Globalization & its Discontents - 2212824606

36,60 zł

Globalization & its Discontents Penguin


Our world is changing. Globalization is not working. It is hurting those it was meant to help. And now, the tide is turning


Address of the Atlanta Register to the People of the Confederate States - 2835277607

37,76 zł

Address of the Atlanta Register to the People of the Confederate States Forgotten Books

Książki / Literatura obcojęzyczna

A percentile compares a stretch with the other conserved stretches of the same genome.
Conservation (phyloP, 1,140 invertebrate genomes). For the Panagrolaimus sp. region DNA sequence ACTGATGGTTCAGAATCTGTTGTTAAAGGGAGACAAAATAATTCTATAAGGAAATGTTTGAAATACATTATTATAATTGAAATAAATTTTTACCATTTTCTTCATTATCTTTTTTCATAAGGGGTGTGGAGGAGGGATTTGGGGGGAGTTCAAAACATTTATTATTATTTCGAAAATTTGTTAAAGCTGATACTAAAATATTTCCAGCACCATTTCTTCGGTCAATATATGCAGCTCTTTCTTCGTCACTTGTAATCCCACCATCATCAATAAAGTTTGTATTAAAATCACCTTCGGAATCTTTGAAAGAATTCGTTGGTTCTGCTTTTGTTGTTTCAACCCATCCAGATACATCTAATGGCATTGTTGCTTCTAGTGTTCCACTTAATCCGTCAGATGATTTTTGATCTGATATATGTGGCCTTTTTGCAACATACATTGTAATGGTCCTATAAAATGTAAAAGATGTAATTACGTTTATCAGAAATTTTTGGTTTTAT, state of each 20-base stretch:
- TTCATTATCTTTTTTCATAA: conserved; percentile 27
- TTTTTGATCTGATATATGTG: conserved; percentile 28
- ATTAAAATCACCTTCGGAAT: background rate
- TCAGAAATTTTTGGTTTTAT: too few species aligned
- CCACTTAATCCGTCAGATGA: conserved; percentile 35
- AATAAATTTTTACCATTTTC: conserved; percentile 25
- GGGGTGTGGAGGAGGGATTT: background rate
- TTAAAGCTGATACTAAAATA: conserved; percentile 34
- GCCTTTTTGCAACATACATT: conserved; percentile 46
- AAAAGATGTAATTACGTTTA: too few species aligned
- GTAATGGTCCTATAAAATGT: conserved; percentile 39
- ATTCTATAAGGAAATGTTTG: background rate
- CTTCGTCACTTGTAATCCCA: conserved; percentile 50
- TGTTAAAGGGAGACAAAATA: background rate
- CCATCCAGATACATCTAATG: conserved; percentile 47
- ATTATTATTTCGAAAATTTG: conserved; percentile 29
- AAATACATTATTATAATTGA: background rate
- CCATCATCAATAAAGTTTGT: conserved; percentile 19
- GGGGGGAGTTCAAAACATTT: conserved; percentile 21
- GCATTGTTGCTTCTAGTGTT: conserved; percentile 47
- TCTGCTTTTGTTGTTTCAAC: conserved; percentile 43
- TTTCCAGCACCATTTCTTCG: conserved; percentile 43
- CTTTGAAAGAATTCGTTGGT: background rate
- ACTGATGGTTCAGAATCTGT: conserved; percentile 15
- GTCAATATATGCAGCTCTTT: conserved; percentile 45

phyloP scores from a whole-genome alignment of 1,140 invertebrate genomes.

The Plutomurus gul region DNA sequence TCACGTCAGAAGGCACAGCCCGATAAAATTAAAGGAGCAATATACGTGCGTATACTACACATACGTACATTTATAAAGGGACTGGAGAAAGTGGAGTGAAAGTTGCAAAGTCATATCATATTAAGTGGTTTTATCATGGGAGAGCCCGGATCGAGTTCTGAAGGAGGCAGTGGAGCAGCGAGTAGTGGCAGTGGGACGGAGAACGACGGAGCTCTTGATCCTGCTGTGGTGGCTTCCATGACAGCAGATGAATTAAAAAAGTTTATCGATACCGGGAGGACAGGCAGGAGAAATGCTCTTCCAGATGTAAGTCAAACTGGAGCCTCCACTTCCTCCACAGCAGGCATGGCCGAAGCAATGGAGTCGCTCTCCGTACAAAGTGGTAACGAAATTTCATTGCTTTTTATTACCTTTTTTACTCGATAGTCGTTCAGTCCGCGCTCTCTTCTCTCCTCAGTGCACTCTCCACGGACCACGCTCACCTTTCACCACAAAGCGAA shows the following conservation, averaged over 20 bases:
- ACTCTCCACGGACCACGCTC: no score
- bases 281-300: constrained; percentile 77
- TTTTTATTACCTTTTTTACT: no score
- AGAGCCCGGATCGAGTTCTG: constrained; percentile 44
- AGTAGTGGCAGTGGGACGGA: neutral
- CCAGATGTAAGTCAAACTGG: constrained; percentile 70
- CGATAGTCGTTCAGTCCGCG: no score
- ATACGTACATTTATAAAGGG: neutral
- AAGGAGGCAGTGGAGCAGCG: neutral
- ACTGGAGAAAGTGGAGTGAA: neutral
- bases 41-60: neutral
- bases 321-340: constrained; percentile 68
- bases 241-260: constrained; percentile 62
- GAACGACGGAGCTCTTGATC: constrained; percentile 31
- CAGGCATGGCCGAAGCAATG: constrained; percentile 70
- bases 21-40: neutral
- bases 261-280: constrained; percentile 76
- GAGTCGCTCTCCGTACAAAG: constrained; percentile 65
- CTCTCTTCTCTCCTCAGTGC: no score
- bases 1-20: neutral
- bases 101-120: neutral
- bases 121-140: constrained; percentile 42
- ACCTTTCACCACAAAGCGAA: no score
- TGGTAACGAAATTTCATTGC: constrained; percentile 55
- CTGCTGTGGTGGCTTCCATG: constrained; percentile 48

Excerpt from Address of the Atlanta Register to the People of the Confederate States: One Dollar Per Copy A great principle is not an invention, not a discovery, not a creation. It is a revelation - the thought of God communicated to man; and as He pleases, at different intervals, page after page, chapter after chapter, are added to those Providential Scriptures, which, like the Bible to the Christian, form the text-book for earthly faith and practice. The nature of such a principle renders it supreme. Invested with supremacy, it subordinates all other principles to itself, infuses into them its vitality, and reigns as sovereign in the world of thought Rule it will, rule it must, because Almighty God is in it. Such a principle is the sovereignty of the people. But, while we are Republicans, hereditary, organic Republicans, let your enemies understand, my countrymen, that you are towards them and their barbarian Democracy, an aristocracy in arms. The true cavalier blood flows in your veins, the true cavalier spirit throbs in your arteries, and as long as veins and arteries reciprocate each other's office, so long will you show the majestic bearing that now confronts your adversaries. This blood, this spirit, makes you an unit. Nor can you be otherwise than you are. Brutes lose their instincts; men, never. It is this instinct that your savage enemies are fighting. They know its power. "Power, did I say!" 'Tis not a power, but a force. Your enemies remember its history, its jealousy of Federal authority, its sacramental fidelity to conviction. Sagacious enough to foresee how this instinct, embodying itself in the only true conception of American Liberty, must permeate this continent - how propagative its intense vitality - how resist less its subtle and electric sympathy, they have deemed no expenditure of treasure too costly, no volume of life too large, no energy too titanic, no carnival of death too horrible, if they can but crush its mighty strength. But in conformity with the victorious purposes of this revolution, Providence has long been preparing you by a series of events stretching from the Jamestown of 1607 to the Richmond of 1864, for that unity of sentiment, will and prowess, which you now display. Such a sublime spectacle the world never beheld. Eight millions of people stand ready to be eight millions of martyrs. France in the days of the great Revolution had her La Vendee. The dynasty of Cromwell had Charles the Second in waiting for the hour of reaction; while in the Revolution of 1688, such was the division of opinion and feeling in England, and so eagerly was it fostered by France, that William could not rely upon his own subjects to furnish means for supporting his Government. Not so with us. The unity evinced in this Revolution is more remarkable than the Revolution itself; nor should we regard it as a mere feature, but as an internal principle of life, which, called long since into being and constantly nourished by the resources of accumulating energy, has entered finally on its magnificent work. Do not overlook this cardinal fact. Do not misapprehend its nature and bearings. It is not a fortunate accident, nor a lucky circumstance, but a genuine historical result. To comprehend the import of this unity, you must not simply study the political and social events, which, during two centuries, have transpired on this hemisphere. These events themselves were historic results, links in that chain of unity which now binds you so firmly together. The original charters under which the American colonies were settled the physical geography of our section of the continent; the peculiarities of blood, temperament and habits; these are the sources to which this unity must be traced. Nor must you fail to notice that Southern unity has been a fundamental fact in the entire career of American civilization. But for its energetic activity, the incipie